I found that the Audacity noise reduction is very effective - sometimes too effective. It can sometimes effect the sounds that you want to record as you sample the hum and filter that out across the entire track without any envelope control as you may get in a DAW. Good though, you just have to be careful using it and maybe get a few different samples to see what effect it has.
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Dismal electronics from Oxfordshire
JLIAT
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« Reply #5 on: September 19, 2020, 12:37:01 PM »

I found that the Audacity noise reduction is very effective - sometimes too effective. It can sometimes effect the sounds that you want to record as you sample the hum and filter that out across the entire track without any envelope control as you may get in a DAW. Good though, you just have to be careful using it and maybe get a few different samples to see what effect it has.

I've not used Audacity for this but Goldwave, I bought a copy years ago and find it very useful and easy. The batch processing functions etc.
It now costs $69.00 but a free evaluation is available, http://www.goldwave.com/ 
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Theodore
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« Reply #6 on: September 19, 2020, 06:59:51 PM »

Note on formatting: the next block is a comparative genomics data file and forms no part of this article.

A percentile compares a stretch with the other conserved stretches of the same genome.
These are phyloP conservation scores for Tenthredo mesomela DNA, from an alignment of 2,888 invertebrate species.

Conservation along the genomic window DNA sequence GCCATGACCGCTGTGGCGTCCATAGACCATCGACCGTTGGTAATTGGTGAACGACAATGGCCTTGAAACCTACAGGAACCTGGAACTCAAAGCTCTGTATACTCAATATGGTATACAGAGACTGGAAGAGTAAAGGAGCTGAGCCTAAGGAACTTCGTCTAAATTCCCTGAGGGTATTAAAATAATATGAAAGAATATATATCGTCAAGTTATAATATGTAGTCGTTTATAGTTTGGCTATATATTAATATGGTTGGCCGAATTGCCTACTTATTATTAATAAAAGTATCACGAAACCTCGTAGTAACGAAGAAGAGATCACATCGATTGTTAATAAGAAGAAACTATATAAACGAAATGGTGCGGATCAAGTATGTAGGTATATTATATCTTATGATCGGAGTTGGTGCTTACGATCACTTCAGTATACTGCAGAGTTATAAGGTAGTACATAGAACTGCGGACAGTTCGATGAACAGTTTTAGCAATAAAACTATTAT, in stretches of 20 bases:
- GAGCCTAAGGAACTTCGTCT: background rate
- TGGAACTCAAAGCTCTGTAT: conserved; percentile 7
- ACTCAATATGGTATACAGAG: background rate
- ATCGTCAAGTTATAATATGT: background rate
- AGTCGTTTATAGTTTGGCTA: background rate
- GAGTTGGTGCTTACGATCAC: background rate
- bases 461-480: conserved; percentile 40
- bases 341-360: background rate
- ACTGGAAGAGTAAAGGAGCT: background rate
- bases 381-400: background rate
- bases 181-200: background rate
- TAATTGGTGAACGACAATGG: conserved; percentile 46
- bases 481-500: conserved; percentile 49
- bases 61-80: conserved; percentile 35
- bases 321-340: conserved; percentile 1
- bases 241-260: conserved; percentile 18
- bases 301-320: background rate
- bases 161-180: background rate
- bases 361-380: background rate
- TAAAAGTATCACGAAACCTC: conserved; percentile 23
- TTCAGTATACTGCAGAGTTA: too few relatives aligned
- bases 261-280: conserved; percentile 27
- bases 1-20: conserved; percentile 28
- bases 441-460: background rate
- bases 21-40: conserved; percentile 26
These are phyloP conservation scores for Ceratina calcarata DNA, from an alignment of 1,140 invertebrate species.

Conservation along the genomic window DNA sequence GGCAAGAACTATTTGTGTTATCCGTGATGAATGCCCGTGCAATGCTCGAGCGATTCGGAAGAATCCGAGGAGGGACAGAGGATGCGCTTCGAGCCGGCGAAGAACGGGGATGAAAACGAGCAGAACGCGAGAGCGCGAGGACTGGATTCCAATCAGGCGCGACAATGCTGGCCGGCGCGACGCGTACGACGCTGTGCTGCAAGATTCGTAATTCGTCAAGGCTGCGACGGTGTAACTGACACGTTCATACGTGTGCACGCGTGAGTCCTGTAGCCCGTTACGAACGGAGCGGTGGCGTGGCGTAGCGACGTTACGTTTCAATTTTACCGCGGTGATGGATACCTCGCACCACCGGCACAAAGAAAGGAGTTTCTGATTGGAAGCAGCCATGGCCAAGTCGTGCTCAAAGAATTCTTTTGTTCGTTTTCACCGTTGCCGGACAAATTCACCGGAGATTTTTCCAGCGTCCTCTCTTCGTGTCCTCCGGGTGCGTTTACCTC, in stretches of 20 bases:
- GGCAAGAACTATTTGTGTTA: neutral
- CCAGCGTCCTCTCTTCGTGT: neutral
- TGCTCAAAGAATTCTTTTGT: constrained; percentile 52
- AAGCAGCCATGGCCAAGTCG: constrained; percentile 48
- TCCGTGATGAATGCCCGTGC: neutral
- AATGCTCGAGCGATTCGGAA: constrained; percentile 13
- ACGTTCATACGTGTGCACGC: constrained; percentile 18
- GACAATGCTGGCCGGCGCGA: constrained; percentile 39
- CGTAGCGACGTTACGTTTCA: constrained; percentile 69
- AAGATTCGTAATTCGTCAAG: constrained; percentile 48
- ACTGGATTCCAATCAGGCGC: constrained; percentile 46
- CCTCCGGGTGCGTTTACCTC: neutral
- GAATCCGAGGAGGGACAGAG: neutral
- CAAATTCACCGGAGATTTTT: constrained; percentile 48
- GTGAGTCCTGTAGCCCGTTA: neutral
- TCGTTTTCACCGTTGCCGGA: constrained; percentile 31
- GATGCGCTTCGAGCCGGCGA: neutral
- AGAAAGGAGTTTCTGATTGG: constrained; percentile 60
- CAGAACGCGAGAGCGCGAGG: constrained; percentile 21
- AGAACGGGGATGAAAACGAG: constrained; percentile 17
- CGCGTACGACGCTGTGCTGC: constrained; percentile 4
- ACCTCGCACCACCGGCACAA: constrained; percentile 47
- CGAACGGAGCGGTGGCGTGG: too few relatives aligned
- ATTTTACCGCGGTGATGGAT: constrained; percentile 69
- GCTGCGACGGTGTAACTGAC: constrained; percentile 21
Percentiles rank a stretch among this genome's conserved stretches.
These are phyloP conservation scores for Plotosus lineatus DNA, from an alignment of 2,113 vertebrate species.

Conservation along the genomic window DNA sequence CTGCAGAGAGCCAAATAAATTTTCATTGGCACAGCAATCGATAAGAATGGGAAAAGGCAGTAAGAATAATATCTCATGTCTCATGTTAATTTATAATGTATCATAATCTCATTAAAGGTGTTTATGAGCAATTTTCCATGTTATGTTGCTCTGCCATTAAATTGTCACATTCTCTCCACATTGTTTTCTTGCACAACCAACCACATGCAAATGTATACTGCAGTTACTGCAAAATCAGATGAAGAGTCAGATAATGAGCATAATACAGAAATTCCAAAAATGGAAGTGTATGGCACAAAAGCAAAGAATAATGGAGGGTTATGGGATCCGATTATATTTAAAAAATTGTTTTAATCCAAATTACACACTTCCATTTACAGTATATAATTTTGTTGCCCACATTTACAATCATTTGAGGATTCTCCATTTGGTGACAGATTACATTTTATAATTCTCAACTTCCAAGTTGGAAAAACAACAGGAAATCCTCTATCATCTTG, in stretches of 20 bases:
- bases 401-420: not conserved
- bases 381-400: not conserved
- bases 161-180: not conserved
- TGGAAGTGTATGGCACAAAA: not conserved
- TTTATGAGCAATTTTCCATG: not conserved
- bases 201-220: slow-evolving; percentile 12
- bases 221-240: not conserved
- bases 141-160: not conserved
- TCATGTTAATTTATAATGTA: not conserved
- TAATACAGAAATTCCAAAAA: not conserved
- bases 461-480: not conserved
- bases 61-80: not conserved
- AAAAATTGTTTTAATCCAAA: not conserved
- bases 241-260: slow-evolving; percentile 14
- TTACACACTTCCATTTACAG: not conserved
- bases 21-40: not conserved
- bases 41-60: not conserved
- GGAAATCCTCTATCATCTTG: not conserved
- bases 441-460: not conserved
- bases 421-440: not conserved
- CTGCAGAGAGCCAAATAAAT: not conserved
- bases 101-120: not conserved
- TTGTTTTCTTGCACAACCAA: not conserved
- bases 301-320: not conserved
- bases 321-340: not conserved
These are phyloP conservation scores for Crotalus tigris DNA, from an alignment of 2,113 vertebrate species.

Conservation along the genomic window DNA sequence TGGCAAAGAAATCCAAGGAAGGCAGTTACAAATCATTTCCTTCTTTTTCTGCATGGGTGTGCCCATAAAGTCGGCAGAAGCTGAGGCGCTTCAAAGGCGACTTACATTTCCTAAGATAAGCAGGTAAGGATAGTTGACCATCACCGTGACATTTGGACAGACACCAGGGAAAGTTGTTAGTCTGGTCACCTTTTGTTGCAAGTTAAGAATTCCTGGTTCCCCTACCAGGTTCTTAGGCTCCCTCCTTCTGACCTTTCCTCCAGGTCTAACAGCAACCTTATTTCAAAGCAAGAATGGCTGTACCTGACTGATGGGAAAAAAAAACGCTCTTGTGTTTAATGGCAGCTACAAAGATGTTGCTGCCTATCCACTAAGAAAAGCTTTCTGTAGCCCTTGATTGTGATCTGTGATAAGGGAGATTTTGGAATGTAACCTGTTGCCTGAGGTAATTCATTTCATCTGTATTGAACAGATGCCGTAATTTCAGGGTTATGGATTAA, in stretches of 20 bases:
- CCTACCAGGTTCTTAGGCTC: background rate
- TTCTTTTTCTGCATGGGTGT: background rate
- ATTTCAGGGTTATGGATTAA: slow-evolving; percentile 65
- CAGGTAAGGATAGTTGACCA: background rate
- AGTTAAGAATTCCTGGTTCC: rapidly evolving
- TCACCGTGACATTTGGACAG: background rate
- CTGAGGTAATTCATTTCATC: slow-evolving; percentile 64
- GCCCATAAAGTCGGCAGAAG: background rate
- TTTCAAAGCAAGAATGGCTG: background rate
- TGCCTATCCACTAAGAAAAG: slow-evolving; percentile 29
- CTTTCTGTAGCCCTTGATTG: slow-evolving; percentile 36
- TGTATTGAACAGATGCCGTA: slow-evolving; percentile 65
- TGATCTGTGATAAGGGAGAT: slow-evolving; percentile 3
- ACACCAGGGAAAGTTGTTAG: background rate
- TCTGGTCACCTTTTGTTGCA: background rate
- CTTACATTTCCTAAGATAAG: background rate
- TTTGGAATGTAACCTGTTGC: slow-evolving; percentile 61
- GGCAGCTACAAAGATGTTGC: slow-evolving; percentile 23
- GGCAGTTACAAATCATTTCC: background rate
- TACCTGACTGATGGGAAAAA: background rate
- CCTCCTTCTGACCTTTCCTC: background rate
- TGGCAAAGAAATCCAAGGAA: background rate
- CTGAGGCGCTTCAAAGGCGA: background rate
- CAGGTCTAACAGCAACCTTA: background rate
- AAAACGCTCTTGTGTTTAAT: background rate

The best software for this type of work is iZotope RX Advanced. I think it's very expensive but cracked versions -full- are all over the internet. Those i have used worked flawlessly, and virus-free, though dont blame me for what happens with anything you may download. - I have RX 5 Advanced now. - And i see RX 8 is sold for ... $1000 ! Then how do you expect people not turn to piracy ?
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holy ghost
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« Reply #7 on: October 01, 2020, 04:33:13 AM »

What sort of power supply are you using and what kind of patch cables?

I had similar issues until I bought a PP2 and some better cables.... I used to use a daisy chain and it would depend on where I was, in my rehearsal space I had terrible him and in my home with totally new wiring I had none.
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THE RITA HN
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« Reply #8 on: October 01, 2020, 06:54:18 AM »

Can't recommend the MXR NOISE CLAMP enough.
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WhiteWarlock
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« Reply #9 on: October 07, 2020, 06:19:06 PM »

personally have habit of using Waves Z-Noise(learn noise sections) or X-Hum anymore in computer audio editing environments...
grew up using DINR(Digital Intelligent Noise Reduction) waaaaaaaaaaaay back when in SoundDesigner2/ProTools...
as far as hardware if there is some mystery RF interference/noise floor problem slap a Noise Suppressor on it...
Have habit of using Ebtech HumX on noisey bad designed power supply issues Laptops when recording with them.
« Last Edit: October 16, 2020, 09:28:16 PM by WhiteWarlock » Logged